If you were to put an oscilloscope lead on a given alternator output wire you would see a single sine wave swinging equally from negative territory to positive territory above and below the 0 volt reference line. In a 1 wire alternator you would see a single sine wave, in a 2 wire alternator you would see two sine waves 180 degrees out of phase (two phase) and in a 3 wire alternator you would see three sine waves 120 degrees out of phase (three phase). The more phases you add the higher the average output current is, as long as you gang the phases and don't set them so that they cancel eachother. The rectifier cuts off the positive alternations (negative ground systems) or the negative alternations (negative ground systems) and the Zenner diode regulates the the maximun system voltage by acting as a variable resistor (resistors can be current limiting when hung bewteen a power source and a ground, or voltage limiting when put inline). Fortunately a number of manufacturers have given us the black box (silver box?) that does both the rectification and voltage regulation.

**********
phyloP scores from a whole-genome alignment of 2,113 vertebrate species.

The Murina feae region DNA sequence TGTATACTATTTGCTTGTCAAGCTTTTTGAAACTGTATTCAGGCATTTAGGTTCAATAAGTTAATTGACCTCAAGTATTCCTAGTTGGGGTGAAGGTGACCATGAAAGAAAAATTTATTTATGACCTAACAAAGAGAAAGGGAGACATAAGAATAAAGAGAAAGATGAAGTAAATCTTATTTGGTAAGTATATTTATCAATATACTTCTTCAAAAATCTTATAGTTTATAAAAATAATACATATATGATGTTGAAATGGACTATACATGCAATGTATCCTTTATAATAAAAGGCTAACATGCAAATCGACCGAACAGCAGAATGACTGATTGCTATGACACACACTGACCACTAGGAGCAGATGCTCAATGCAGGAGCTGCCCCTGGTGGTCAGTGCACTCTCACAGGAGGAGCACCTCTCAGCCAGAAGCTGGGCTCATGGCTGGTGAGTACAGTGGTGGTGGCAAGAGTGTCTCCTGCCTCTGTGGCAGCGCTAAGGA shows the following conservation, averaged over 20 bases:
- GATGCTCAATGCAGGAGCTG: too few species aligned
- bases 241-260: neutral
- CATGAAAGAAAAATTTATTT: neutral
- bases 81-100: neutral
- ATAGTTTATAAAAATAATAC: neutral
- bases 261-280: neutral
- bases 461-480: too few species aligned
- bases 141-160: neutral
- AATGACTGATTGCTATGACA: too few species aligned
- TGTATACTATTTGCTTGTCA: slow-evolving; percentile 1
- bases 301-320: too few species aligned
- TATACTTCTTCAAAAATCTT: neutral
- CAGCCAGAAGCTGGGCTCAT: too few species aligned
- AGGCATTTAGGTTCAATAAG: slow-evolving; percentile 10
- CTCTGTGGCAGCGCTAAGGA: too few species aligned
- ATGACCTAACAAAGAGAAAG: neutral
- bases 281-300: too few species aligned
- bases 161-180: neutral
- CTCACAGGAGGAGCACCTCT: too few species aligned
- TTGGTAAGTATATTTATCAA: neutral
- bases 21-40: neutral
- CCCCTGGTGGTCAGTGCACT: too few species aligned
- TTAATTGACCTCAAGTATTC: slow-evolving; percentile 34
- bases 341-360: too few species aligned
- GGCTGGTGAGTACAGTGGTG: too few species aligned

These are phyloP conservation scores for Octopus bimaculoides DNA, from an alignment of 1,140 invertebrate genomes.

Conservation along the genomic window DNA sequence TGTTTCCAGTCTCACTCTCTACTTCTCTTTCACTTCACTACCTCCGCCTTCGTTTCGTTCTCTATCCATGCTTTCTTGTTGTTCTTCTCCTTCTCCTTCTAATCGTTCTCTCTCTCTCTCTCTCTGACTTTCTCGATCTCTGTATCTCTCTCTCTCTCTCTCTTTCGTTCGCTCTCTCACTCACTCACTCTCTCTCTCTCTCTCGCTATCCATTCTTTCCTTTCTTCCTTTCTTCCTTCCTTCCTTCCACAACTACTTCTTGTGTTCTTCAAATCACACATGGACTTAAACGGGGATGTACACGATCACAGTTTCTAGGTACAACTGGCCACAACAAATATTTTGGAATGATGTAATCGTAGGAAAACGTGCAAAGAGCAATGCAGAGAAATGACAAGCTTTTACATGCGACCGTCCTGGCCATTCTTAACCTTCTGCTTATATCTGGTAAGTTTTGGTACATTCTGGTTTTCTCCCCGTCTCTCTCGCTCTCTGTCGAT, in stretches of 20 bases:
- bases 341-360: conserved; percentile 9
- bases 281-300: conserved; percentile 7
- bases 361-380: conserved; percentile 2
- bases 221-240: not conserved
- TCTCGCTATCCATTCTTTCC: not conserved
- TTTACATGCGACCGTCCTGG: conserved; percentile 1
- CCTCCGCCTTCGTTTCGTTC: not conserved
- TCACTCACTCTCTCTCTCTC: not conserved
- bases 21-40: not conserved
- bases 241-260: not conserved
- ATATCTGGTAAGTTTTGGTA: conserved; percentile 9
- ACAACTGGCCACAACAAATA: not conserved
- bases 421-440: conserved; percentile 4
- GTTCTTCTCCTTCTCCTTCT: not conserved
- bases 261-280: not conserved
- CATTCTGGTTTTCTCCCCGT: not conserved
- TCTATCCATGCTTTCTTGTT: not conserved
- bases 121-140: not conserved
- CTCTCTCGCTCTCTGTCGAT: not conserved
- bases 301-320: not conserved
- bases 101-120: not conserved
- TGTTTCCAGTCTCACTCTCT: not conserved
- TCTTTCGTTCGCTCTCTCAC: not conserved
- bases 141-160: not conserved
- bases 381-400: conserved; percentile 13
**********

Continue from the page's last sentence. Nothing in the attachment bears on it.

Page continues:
In the US it is common to refer to 110/120V (one hot) and 220/240V (two hot) systems as single phase and to refer to 208 (three hot) as three phase, it gives the tradsmen a common langauge, but is technically quite incorrect. 110/120 V power is single phase, 220/240 is two phase and 208 is three phase. The point of having these options in a supply setting is to give the consumer choices for lowering current flow, lower current flow translates to lower supply tempatures which means less fire danger, a good thing. Ohm's law E=IR, voltage equals current time resistance; the higher the voltage the lower the current.
These same conventions have carried over to motorcycles and cars. Call it symantics, if you like, but any way you cut it: 1 wire = single phase, 2 wires = two phase and 3 wires = three phase.
The allure of a motorcycle is also it's bane